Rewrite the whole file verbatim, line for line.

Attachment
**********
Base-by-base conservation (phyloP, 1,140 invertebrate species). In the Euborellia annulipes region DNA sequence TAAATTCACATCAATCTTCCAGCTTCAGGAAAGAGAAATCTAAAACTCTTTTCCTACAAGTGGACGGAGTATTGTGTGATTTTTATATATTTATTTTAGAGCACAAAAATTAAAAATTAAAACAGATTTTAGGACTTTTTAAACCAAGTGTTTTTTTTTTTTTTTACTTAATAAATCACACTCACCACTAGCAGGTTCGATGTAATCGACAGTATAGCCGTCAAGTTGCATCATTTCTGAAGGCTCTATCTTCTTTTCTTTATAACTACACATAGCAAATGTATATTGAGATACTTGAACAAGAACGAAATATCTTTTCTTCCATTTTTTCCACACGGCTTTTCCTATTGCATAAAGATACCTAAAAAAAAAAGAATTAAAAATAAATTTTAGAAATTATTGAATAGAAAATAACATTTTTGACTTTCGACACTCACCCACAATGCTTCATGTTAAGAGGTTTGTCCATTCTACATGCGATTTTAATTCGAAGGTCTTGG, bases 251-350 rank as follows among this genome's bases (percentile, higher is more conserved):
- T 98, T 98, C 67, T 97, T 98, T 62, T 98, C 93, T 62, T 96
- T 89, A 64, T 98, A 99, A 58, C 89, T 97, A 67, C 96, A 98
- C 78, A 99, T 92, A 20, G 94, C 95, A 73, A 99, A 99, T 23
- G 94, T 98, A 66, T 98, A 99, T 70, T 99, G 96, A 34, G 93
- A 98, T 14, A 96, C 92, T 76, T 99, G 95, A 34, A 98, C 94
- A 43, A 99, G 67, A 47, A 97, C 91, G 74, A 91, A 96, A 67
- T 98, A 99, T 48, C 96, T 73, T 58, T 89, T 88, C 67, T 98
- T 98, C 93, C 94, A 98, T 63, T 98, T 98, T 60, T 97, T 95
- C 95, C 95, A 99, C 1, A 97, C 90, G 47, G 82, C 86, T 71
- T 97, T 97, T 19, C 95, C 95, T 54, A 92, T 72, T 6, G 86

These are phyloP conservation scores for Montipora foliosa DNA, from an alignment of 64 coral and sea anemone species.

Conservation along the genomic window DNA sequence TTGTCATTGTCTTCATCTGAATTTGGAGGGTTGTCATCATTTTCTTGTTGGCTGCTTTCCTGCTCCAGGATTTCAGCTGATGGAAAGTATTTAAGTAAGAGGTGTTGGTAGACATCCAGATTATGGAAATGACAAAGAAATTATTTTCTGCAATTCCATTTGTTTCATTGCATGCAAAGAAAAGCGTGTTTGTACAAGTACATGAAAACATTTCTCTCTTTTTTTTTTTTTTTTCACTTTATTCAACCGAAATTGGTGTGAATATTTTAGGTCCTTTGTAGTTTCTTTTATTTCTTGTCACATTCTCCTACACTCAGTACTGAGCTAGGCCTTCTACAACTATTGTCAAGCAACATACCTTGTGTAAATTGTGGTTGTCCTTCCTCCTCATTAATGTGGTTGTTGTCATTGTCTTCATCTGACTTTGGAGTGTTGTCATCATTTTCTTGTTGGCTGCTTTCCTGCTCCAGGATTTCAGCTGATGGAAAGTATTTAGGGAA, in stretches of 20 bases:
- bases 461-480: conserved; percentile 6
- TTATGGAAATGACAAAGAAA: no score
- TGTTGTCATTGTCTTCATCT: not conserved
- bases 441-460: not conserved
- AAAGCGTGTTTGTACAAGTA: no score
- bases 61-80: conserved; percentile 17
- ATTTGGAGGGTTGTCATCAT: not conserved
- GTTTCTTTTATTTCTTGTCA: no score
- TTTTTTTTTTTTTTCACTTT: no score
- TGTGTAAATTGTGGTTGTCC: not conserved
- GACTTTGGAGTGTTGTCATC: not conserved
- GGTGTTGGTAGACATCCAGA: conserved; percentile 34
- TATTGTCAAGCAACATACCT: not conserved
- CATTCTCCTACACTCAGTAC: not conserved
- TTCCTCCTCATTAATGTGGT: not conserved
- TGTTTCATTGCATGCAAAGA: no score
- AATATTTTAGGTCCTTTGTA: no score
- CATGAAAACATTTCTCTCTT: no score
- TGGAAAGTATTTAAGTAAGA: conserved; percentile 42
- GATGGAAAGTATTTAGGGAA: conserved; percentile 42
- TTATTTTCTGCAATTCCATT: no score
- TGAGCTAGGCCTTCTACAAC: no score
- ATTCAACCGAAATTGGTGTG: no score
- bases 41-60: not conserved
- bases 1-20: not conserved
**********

Base-by-base conservation (phyloP, 1,140 invertebrate species). In the Euborellia annulipes region DNA sequence TAAATTCACATCAATCTTCCAGCTTCAGGAAAGAGAAATCTAAAACTCTTTTCCTACAAGTGGACGGAGTATTGTGTGATTTTTATATATTTATTTTAGAGCACAAAAATTAAAAATTAAAACAGATTTTAGGACTTTTTAAACCAAGTGTTTTTTTTTTTTTTTACTTAATAAATCACACTCACCACTAGCAGGTTCGATGTAATCGACAGTATAGCCGTCAAGTTGCATCATTTCTGAAGGCTCTATCTTCTTTTCTTTATAACTACACATAGCAAATGTATATTGAGATACTTGAACAAGAACGAAATATCTTTTCTTCCATTTTTTCCACACGGCTTTTCCTATTGCATAAAGATACCTAAAAAAAAAAGAATTAAAAATAAATTTTAGAAATTATTGAATAGAAAATAACATTTTTGACTTTCGACACTCACCCACAATGCTTCATGTTAAGAGGTTTGTCCATTCTACATGCGATTTTAATTCGAAGGTCTTGG, bases 251-350 rank as follows among this genome's bases (percentile, higher is more conserved):
- T 98, T 98, C 67, T 97, T 98, T 62, T 98, C 93, T 62, T 96
- T 89, A 64, T 98, A 99, A 58, C 89, T 97, A 67, C 96, A 98
- C 78, A 99, T 92, A 20, G 94, C 95, A 73, A 99, A 99, T 23
- G 94, T 98, A 66, T 98, A 99, T 70, T 99, G 96, A 34, G 93
- A 98, T 14, A 96, C 92, T 76, T 99, G 95, A 34, A 98, C 94
- A 43, A 99, G 67, A 47, A 97, C 91, G 74, A 91, A 96, A 67
- T 98, A 99, T 48, C 96, T 73, T 58, T 89, T 88, C 67, T 98
- T 98, C 93, C 94, A 98, T 63, T 98, T 98, T 60, T 97, T 95
- C 95, C 95, A 99, C 1, A 97, C 90, G 47, G 82, C 86, T 71
- T 97, T 97, T 19, C 95, C 95, T 54, A 92, T 72, T 6, G 86

These are phyloP conservation scores for Montipora foliosa DNA, from an alignment of 64 coral and sea anemone species.

Conservation along the genomic window DNA sequence TTGTCATTGTCTTCATCTGAATTTGGAGGGTTGTCATCATTTTCTTGTTGGCTGCTTTCCTGCTCCAGGATTTCAGCTGATGGAAAGTATTTAAGTAAGAGGTGTTGGTAGACATCCAGATTATGGAAATGACAAAGAAATTATTTTCTGCAATTCCATTTGTTTCATTGCATGCAAAGAAAAGCGTGTTTGTACAAGTACATGAAAACATTTCTCTCTTTTTTTTTTTTTTTTCACTTTATTCAACCGAAATTGGTGTGAATATTTTAGGTCCTTTGTAGTTTCTTTTATTTCTTGTCACATTCTCCTACACTCAGTACTGAGCTAGGCCTTCTACAACTATTGTCAAGCAACATACCTTGTGTAAATTGTGGTTGTCCTTCCTCCTCATTAATGTGGTTGTTGTCATTGTCTTCATCTGACTTTGGAGTGTTGTCATCATTTTCTTGTTGGCTGCTTTCCTGCTCCAGGATTTCAGCTGATGGAAAGTATTTAGGGAA, in stretches of 20 bases:
- bases 461-480: conserved; percentile 6
- TTATGGAAATGACAAAGAAA: no score
- TGTTGTCATTGTCTTCATCT: not conserved
- bases 441-460: not conserved
- AAAGCGTGTTTGTACAAGTA: no score
- bases 61-80: conserved; percentile 17
- ATTTGGAGGGTTGTCATCAT: not conserved
- GTTTCTTTTATTTCTTGTCA: no score
- TTTTTTTTTTTTTTCACTTT: no score
- TGTGTAAATTGTGGTTGTCC: not conserved
- GACTTTGGAGTGTTGTCATC: not conserved
- GGTGTTGGTAGACATCCAGA: conserved; percentile 34
- TATTGTCAAGCAACATACCT: not conserved
- CATTCTCCTACACTCAGTAC: not conserved
- TTCCTCCTCATTAATGTGGT: not conserved
- TGTTTCATTGCATGCAAAGA: no score
- AATATTTTAGGTCCTTTGTA: no score
- CATGAAAACATTTCTCTCTT: no score
- TGGAAAGTATTTAAGTAAGA: conserved; percentile 42
- GATGGAAAGTATTTAGGGAA: conserved; percentile 42
- TTATTTTCTGCAATTCCATT: no score
- TGAGCTAGGCCTTCTACAAC: no score
- ATTCAACCGAAATTGGTGTG: no score
- bases 41-60: not conserved
- bases 1-20: not conserved